New Lanark World Heritage Site Blog

roof garden diary

06/04/16 Roof Garden # , , ,

Roof Garden Diary: April 2016

Roof Garden Diary: April 2016

The star of these damp April days in New Lanark Roof Garden is the tree heather (Erica arborea var.  alpina).  Unlike low-growing heathers, this shrub can grow up to two metres.  It has beautiful upswept evergreen branches covered in tiny flowers that show pink at first before opening into clusters of exquisite miniature white bells.  On the other side of the garden, a newly planted Buddleia shrub has taken root in spite of suffering a blast of hard frost early on.  During blinks of sunshine, a few blue anemones open their lovely star-shaped flowers.

Find out more about visiting the New Lanark Roof Garden. 

Liz – New Lanark Guest Blogger

“They will be surrounded by gardens, have abundance of space in all directions to keep the air healthy and pleasant: they will have walks and plantations before them, and well cultivated grounds, kept in good order, as far as the eye can reach”.
(Robert Owen, 1817)
 

Tree heather flowers 2 (2)

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08/03/16 Roof Garden # , , , , , , ,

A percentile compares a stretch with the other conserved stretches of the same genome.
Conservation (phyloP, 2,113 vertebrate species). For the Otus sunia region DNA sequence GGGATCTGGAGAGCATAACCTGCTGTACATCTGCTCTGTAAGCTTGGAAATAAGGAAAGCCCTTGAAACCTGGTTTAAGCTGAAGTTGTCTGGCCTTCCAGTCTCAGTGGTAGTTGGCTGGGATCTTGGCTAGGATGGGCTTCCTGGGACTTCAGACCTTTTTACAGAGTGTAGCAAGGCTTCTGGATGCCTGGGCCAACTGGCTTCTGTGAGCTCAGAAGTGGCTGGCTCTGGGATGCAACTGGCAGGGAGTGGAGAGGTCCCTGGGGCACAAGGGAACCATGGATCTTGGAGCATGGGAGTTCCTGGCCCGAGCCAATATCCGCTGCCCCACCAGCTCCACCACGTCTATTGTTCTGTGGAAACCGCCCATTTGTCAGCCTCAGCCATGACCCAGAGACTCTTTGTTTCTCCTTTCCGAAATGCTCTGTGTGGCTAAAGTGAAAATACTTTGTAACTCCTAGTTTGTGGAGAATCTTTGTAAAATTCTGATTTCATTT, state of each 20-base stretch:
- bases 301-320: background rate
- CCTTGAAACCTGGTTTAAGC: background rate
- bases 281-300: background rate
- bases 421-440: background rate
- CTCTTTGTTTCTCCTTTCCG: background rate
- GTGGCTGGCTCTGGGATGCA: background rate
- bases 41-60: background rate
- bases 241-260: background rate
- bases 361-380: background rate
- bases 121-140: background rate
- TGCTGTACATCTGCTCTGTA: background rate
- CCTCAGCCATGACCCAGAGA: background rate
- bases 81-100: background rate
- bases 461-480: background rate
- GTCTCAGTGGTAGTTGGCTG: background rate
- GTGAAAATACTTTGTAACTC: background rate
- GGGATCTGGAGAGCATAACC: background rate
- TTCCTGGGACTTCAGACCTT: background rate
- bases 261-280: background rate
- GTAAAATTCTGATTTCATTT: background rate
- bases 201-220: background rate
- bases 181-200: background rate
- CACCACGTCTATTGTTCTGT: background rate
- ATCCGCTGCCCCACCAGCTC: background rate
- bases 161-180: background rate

Roof Garden Diary: March 2016

Roof Garden Diary: March 2016

At first sight not much seems to be happening in New Lanark Roof Garden this month. Look closer, however,  and you will see the first tentative flowers of Spring appearing in spite of the wild and changeable weather. A few snowdrops are quivering under the hornbeam hedging, and some early daffodils have big buds full of the promise of the yellow trumpets to come.  The tree heather shrub creates  a vigorous splash of green  covered in tiny pink bell-like flowers, and there are buds waiting to burst on the Woolly Willow.

Click here to find out more about visiting the New Lanark Roof Garden

Liz – New Lanark Guest Blogger

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12/10/15 Roof Garden # , , , , , , , , ,

Roof Garden Diary: October 2015

Roof Garden Diary: October 2015

Autumn is always a colourful time in New Lanark Roof Garden!  The highlight this month is surely the curved border with its riot of beautiful anemones glowing pink and purple in the slanting sunlight.  These plants are real toughies that can stand up well to Scotland’s climate.  The swallows have now disappeared to spend winter in Africa, but the autumn song of the robin trills out from the trees in the village below, and a Small Tortoiseshell butterfly made an appearance in the warm spell at the start of the month.

Find out more about visiting the New Lanark Roof Garden this Autumn. 

Liz – New Lanark Guest Blogger

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10/08/15 Roof Garden # , , , , , ,

Roof Garden Diary: August 2015

Roof Garden Diary: August 2015

A very wet July has meant that the ‘wrong’ plants and all the  weeds  are  growing  luxuriantly in New Lanark Roof Garden!   Many plants are well behind their usual flowering season.